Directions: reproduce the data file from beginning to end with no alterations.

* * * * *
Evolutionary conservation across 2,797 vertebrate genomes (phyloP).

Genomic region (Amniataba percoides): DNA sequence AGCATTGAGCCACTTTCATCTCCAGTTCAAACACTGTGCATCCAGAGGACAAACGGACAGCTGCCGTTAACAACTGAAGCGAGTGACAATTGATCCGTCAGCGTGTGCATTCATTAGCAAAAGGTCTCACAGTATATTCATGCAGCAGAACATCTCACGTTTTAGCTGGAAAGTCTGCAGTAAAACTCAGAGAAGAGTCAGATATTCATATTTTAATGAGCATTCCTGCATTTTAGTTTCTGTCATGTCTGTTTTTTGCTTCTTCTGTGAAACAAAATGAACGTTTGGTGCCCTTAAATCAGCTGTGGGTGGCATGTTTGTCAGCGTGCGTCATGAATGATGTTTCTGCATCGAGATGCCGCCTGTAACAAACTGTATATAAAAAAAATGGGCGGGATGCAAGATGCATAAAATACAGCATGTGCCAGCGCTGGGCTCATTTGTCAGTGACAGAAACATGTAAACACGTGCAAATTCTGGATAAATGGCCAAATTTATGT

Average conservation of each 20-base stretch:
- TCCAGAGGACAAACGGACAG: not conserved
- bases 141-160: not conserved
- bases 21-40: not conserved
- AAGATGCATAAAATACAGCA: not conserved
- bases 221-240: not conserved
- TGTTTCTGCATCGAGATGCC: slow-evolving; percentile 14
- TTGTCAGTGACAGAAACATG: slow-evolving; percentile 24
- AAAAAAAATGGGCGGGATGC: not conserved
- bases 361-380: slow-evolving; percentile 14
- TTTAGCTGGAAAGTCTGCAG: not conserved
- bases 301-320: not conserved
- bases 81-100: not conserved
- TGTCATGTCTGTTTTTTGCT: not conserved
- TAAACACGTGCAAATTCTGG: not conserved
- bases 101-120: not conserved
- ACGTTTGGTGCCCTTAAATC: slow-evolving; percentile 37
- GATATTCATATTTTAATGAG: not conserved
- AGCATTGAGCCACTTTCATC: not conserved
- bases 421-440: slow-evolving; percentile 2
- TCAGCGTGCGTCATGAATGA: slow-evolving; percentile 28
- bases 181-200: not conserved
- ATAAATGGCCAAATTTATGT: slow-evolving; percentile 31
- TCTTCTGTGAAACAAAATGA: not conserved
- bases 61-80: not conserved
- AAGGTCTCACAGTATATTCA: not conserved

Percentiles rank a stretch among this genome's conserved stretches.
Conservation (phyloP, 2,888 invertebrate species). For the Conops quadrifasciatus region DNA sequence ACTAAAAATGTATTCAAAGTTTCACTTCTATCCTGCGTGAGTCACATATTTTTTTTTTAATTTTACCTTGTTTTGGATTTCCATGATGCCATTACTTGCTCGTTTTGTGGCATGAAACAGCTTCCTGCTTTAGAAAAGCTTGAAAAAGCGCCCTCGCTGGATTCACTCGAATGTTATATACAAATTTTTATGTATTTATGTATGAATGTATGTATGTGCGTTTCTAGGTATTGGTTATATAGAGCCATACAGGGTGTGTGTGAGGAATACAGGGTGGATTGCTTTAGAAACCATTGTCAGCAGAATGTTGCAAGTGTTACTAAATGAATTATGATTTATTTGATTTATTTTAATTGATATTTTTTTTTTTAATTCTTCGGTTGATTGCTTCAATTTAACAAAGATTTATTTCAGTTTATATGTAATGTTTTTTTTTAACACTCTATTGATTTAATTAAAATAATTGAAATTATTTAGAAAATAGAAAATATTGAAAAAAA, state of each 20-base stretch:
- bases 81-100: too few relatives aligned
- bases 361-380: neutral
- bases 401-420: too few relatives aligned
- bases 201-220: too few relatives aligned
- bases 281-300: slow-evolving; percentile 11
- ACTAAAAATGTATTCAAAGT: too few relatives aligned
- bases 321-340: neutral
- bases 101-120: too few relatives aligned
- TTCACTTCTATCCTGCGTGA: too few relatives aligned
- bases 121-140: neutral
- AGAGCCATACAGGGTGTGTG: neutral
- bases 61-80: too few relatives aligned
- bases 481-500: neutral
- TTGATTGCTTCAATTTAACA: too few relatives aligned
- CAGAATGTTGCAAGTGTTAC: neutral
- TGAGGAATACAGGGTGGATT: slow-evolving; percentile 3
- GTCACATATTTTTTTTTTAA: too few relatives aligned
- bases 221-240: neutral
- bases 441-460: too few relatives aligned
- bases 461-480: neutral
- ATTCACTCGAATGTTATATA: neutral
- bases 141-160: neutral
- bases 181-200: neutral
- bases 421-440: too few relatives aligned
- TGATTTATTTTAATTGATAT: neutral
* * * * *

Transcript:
Evolutionary conservation across 2,797 vertebrate genomes (phyloP).

Genomic region (Amniataba percoides): DNA sequence AGCATTGAGCCACTTTCATCTCCAGTTCAAACACTGTGCATCCAGAGGACAAACGGACAGCTGCCGTTAACAACTGAAGCGAGTGACAATTGATCCGTCAGCGTGTGCATTCATTAGCAAAAGGTCTCACAGTATATTCATGCAGCAGAACATCTCACGTTTTAGCTGGAAAGTCTGCAGTAAAACTCAGAGAAGAGTCAGATATTCATATTTTAATGAGCATTCCTGCATTTTAGTTTCTGTCATGTCTGTTTTTTGCTTCTTCTGTGAAACAAAATGAACGTTTGGTGCCCTTAAATCAGCTGTGGGTGGCATGTTTGTCAGCGTGCGTCATGAATGATGTTTCTGCATCGAGATGCCGCCTGTAACAAACTGTATATAAAAAAAATGGGCGGGATGCAAGATGCATAAAATACAGCATGTGCCAGCGCTGGGCTCATTTGTCAGTGACAGAAACATGTAAACACGTGCAAATTCTGGATAAATGGCCAAATTTATGT

Average conservation of each 20-base stretch:
- TCCAGAGGACAAACGGACAG: not conserved
- bases 141-160: not conserved
- bases 21-40: not conserved
- AAGATGCATAAAATACAGCA: not conserved
- bases 221-240: not conserved
- TGTTTCTGCATCGAGATGCC: slow-evolving; percentile 14
- TTGTCAGTGACAGAAACATG: slow-evolving; percentile 24
- AAAAAAAATGGGCGGGATGC: not conserved
- bases 361-380: slow-evolving; percentile 14
- TTTAGCTGGAAAGTCTGCAG: not conserved
- bases 301-320: not conserved
- bases 81-100: not conserved
- TGTCATGTCTGTTTTTTGCT: not conserved
- TAAACACGTGCAAATTCTGG: not conserved
- bases 101-120: not conserved
- ACGTTTGGTGCCCTTAAATC: slow-evolving; percentile 37
- GATATTCATATTTTAATGAG: not conserved
- AGCATTGAGCCACTTTCATC: not conserved
- bases 421-440: slow-evolving; percentile 2
- TCAGCGTGCGTCATGAATGA: slow-evolving; percentile 28
- bases 181-200: not conserved
- ATAAATGGCCAAATTTATGT: slow-evolving; percentile 31
- TCTTCTGTGAAACAAAATGA: not conserved
- bases 61-80: not conserved
- AAGGTCTCACAGTATATTCA: not conserved

Percentiles rank a stretch among this genome's conserved stretches.
Conservation (phyloP, 2,888 invertebrate species). For the Conops quadrifasciatus region DNA sequence ACTAAAAATGTATTCAAAGTTTCACTTCTATCCTGCGTGAGTCACATATTTTTTTTTTAATTTTACCTTGTTTTGGATTTCCATGATGCCATTACTTGCTCGTTTTGTGGCATGAAACAGCTTCCTGCTTTAGAAAAGCTTGAAAAAGCGCCCTCGCTGGATTCACTCGAATGTTATATACAAATTTTTATGTATTTATGTATGAATGTATGTATGTGCGTTTCTAGGTATTGGTTATATAGAGCCATACAGGGTGTGTGTGAGGAATACAGGGTGGATTGCTTTAGAAACCATTGTCAGCAGAATGTTGCAAGTGTTACTAAATGAATTATGATTTATTTGATTTATTTTAATTGATATTTTTTTTTTTAATTCTTCGGTTGATTGCTTCAATTTAACAAAGATTTATTTCAGTTTATATGTAATGTTTTTTTTTAACACTCTATTGATTTAATTAAAATAATTGAAATTATTTAGAAAATAGAAAATATTGAAAAAAA, state of each 20-base stretch:
- bases 81-100: too few relatives aligned
- bases 361-380: neutral
- bases 401-420: too few relatives aligned
- bases 201-220: too few relatives aligned
- bases 281-300: slow-evolving; percentile 11
- ACTAAAAATGTATTCAAAGT: too few relatives aligned
- bases 321-340: neutral
- bases 101-120: too few relatives aligned
- TTCACTTCTATCCTGCGTGA: too few relatives aligned
- bases 121-140: neutral
- AGAGCCATACAGGGTGTGTG: neutral
- bases 61-80: too few relatives aligned
- bases 481-500: neutral
- TTGATTGCTTCAATTTAACA: too few relatives aligned
- CAGAATGTTGCAAGTGTTAC: neutral
- TGAGGAATACAGGGTGGATT: slow-evolving; percentile 3
- GTCACATATTTTTTTTTTAA: too few relatives aligned
- bases 221-240: neutral
- bases 441-460: too few relatives aligned
- bases 461-480: neutral
- ATTCACTCGAATGTTATATA: neutral
- bases 141-160: neutral
- bases 181-200: neutral
- bases 421-440: too few relatives aligned
- TGATTTATTTTAATTGATAT: neutral